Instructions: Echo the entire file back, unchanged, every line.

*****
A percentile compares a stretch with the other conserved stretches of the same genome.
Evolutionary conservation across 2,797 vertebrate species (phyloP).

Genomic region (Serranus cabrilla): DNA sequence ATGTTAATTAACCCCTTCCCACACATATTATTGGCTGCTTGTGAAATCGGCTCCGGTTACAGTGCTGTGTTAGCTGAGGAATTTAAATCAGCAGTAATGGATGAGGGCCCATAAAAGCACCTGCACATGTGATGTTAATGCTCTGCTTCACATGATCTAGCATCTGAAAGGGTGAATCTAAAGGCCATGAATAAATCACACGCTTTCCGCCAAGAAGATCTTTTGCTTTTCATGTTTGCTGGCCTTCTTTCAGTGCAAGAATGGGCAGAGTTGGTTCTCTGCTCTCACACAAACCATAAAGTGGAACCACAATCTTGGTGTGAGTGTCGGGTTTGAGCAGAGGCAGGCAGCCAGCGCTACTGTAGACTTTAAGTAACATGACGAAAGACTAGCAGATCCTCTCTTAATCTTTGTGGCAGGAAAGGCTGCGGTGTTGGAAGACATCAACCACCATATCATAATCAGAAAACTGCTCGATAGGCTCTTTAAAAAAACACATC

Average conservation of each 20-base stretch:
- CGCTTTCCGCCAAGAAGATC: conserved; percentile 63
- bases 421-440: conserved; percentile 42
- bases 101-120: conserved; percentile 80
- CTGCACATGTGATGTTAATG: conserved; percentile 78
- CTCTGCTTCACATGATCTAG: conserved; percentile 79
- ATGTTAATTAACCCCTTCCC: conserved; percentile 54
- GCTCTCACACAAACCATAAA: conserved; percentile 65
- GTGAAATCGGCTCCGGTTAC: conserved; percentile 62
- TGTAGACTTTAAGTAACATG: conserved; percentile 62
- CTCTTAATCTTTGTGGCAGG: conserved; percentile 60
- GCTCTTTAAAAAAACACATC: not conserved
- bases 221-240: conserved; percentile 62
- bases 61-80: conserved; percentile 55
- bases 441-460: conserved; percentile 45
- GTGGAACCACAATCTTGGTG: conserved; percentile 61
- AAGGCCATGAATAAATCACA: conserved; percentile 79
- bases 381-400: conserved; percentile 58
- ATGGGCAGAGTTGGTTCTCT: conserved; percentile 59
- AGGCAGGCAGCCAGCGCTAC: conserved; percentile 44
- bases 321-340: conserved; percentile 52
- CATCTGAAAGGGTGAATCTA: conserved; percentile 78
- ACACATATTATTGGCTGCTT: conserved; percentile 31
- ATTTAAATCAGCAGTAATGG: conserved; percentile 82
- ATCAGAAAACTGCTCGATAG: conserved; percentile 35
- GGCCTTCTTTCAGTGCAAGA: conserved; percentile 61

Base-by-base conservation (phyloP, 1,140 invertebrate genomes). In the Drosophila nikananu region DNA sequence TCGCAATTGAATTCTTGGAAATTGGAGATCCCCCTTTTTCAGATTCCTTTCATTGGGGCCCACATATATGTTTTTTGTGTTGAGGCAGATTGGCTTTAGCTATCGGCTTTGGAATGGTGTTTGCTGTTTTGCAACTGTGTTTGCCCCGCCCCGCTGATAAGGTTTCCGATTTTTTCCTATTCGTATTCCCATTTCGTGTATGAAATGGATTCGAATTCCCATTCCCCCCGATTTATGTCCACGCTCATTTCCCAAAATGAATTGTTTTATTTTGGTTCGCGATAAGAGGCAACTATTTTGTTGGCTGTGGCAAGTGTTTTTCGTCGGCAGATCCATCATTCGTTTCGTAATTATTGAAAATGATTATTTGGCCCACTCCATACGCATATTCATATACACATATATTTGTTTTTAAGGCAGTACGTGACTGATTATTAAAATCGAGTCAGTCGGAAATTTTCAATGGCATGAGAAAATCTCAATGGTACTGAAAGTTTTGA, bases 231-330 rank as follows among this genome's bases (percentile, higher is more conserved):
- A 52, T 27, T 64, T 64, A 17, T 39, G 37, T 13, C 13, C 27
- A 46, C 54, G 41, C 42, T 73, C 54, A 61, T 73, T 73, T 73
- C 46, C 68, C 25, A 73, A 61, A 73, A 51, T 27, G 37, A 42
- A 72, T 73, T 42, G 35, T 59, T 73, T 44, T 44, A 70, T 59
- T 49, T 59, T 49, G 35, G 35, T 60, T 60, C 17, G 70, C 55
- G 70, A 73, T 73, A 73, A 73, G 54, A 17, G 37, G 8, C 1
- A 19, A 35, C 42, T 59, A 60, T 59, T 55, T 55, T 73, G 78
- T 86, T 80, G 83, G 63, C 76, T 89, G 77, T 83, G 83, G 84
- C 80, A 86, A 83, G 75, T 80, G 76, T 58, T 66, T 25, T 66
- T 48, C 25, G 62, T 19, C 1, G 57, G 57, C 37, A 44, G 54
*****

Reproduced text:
A percentile compares a stretch with the other conserved stretches of the same genome.
Evolutionary conservation across 2,797 vertebrate species (phyloP).

Genomic region (Serranus cabrilla): DNA sequence ATGTTAATTAACCCCTTCCCACACATATTATTGGCTGCTTGTGAAATCGGCTCCGGTTACAGTGCTGTGTTAGCTGAGGAATTTAAATCAGCAGTAATGGATGAGGGCCCATAAAAGCACCTGCACATGTGATGTTAATGCTCTGCTTCACATGATCTAGCATCTGAAAGGGTGAATCTAAAGGCCATGAATAAATCACACGCTTTCCGCCAAGAAGATCTTTTGCTTTTCATGTTTGCTGGCCTTCTTTCAGTGCAAGAATGGGCAGAGTTGGTTCTCTGCTCTCACACAAACCATAAAGTGGAACCACAATCTTGGTGTGAGTGTCGGGTTTGAGCAGAGGCAGGCAGCCAGCGCTACTGTAGACTTTAAGTAACATGACGAAAGACTAGCAGATCCTCTCTTAATCTTTGTGGCAGGAAAGGCTGCGGTGTTGGAAGACATCAACCACCATATCATAATCAGAAAACTGCTCGATAGGCTCTTTAAAAAAACACATC

Average conservation of each 20-base stretch:
- CGCTTTCCGCCAAGAAGATC: conserved; percentile 63
- bases 421-440: conserved; percentile 42
- bases 101-120: conserved; percentile 80
- CTGCACATGTGATGTTAATG: conserved; percentile 78
- CTCTGCTTCACATGATCTAG: conserved; percentile 79
- ATGTTAATTAACCCCTTCCC: conserved; percentile 54
- GCTCTCACACAAACCATAAA: conserved; percentile 65
- GTGAAATCGGCTCCGGTTAC: conserved; percentile 62
- TGTAGACTTTAAGTAACATG: conserved; percentile 62
- CTCTTAATCTTTGTGGCAGG: conserved; percentile 60
- GCTCTTTAAAAAAACACATC: not conserved
- bases 221-240: conserved; percentile 62
- bases 61-80: conserved; percentile 55
- bases 441-460: conserved; percentile 45
- GTGGAACCACAATCTTGGTG: conserved; percentile 61
- AAGGCCATGAATAAATCACA: conserved; percentile 79
- bases 381-400: conserved; percentile 58
- ATGGGCAGAGTTGGTTCTCT: conserved; percentile 59
- AGGCAGGCAGCCAGCGCTAC: conserved; percentile 44
- bases 321-340: conserved; percentile 52
- CATCTGAAAGGGTGAATCTA: conserved; percentile 78
- ACACATATTATTGGCTGCTT: conserved; percentile 31
- ATTTAAATCAGCAGTAATGG: conserved; percentile 82
- ATCAGAAAACTGCTCGATAG: conserved; percentile 35
- GGCCTTCTTTCAGTGCAAGA: conserved; percentile 61

Base-by-base conservation (phyloP, 1,140 invertebrate genomes). In the Drosophila nikananu region DNA sequence TCGCAATTGAATTCTTGGAAATTGGAGATCCCCCTTTTTCAGATTCCTTTCATTGGGGCCCACATATATGTTTTTTGTGTTGAGGCAGATTGGCTTTAGCTATCGGCTTTGGAATGGTGTTTGCTGTTTTGCAACTGTGTTTGCCCCGCCCCGCTGATAAGGTTTCCGATTTTTTCCTATTCGTATTCCCATTTCGTGTATGAAATGGATTCGAATTCCCATTCCCCCCGATTTATGTCCACGCTCATTTCCCAAAATGAATTGTTTTATTTTGGTTCGCGATAAGAGGCAACTATTTTGTTGGCTGTGGCAAGTGTTTTTCGTCGGCAGATCCATCATTCGTTTCGTAATTATTGAAAATGATTATTTGGCCCACTCCATACGCATATTCATATACACATATATTTGTTTTTAAGGCAGTACGTGACTGATTATTAAAATCGAGTCAGTCGGAAATTTTCAATGGCATGAGAAAATCTCAATGGTACTGAAAGTTTTGA, bases 231-330 rank as follows among this genome's bases (percentile, higher is more conserved):
- A 52, T 27, T 64, T 64, A 17, T 39, G 37, T 13, C 13, C 27
- A 46, C 54, G 41, C 42, T 73, C 54, A 61, T 73, T 73, T 73
- C 46, C 68, C 25, A 73, A 61, A 73, A 51, T 27, G 37, A 42
- A 72, T 73, T 42, G 35, T 59, T 73, T 44, T 44, A 70, T 59
- T 49, T 59, T 49, G 35, G 35, T 60, T 60, C 17, G 70, C 55
- G 70, A 73, T 73, A 73, A 73, G 54, A 17, G 37, G 8, C 1
- A 19, A 35, C 42, T 59, A 60, T 59, T 55, T 55, T 73, G 78
- T 86, T 80, G 83, G 63, C 76, T 89, G 77, T 83, G 83, G 84
- C 80, A 86, A 83, G 75, T 80, G 76, T 58, T 66, T 25, T 66
- T 48, C 25, G 62, T 19, C 1, G 57, G 57, C 37, A 44, G 54